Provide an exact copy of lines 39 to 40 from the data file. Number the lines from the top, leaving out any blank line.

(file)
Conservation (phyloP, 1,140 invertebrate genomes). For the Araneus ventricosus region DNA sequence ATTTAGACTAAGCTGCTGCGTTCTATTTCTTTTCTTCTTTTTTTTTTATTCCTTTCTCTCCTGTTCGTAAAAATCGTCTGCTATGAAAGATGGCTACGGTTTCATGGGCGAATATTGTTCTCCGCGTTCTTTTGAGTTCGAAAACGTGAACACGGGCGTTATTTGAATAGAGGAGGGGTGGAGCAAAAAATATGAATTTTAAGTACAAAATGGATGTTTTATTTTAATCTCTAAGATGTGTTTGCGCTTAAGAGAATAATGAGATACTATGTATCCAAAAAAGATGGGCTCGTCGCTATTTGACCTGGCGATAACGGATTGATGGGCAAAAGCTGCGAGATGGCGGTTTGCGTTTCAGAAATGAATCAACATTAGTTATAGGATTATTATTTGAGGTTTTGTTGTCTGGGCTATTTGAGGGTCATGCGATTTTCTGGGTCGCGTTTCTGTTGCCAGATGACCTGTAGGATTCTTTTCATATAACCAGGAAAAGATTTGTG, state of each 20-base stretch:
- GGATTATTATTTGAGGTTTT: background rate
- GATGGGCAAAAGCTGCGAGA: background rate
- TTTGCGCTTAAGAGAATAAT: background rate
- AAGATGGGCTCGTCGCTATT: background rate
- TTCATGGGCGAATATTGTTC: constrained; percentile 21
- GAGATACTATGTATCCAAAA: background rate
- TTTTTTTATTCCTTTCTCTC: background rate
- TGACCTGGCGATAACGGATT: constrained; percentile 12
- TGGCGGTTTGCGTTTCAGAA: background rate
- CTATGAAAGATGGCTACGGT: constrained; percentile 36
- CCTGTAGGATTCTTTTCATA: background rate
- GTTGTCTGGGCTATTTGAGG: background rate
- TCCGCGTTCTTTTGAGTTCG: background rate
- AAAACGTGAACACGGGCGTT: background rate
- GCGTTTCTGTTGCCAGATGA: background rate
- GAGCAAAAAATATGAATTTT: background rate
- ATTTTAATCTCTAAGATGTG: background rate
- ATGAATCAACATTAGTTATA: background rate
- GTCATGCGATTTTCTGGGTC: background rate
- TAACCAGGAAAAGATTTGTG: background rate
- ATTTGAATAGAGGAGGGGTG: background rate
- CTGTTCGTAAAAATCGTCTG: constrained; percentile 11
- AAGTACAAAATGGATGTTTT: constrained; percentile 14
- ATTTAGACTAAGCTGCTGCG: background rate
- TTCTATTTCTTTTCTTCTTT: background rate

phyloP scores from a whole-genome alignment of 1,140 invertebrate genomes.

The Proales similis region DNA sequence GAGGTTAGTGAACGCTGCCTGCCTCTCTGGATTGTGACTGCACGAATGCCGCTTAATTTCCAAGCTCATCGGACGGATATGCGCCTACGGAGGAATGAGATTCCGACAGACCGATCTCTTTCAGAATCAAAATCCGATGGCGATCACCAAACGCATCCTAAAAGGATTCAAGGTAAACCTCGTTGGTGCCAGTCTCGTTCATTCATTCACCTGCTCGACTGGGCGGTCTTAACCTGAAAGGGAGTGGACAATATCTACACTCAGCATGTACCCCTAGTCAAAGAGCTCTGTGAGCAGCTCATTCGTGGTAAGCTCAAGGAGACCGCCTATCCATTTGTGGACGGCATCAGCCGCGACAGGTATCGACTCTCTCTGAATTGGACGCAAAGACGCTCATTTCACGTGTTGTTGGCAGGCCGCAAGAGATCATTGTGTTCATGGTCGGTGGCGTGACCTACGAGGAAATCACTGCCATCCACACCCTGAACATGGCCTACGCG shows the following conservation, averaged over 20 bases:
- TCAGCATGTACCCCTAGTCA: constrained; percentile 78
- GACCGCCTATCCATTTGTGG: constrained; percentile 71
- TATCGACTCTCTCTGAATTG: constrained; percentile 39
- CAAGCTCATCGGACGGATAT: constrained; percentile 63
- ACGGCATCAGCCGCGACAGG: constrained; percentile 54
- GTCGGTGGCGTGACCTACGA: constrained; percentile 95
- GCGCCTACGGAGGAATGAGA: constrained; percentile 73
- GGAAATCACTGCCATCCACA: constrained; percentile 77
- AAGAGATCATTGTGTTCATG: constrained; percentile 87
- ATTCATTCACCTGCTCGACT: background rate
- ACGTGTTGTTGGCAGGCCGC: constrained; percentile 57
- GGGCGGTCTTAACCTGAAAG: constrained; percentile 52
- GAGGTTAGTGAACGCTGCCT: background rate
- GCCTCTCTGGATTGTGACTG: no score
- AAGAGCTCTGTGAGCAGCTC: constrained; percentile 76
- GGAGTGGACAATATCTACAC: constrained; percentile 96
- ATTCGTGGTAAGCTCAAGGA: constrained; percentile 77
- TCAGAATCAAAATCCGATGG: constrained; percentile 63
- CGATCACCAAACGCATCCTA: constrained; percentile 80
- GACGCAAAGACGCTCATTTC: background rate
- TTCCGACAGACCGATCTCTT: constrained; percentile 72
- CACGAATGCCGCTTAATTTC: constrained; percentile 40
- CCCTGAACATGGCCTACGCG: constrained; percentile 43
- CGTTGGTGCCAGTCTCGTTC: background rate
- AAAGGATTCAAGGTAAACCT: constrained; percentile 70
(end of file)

- ACGTGTTGTTGGCAGGCCGC: constrained; percentile 57
- GGGCGGTCTTAACCTGAAAG: constrained; percentile 52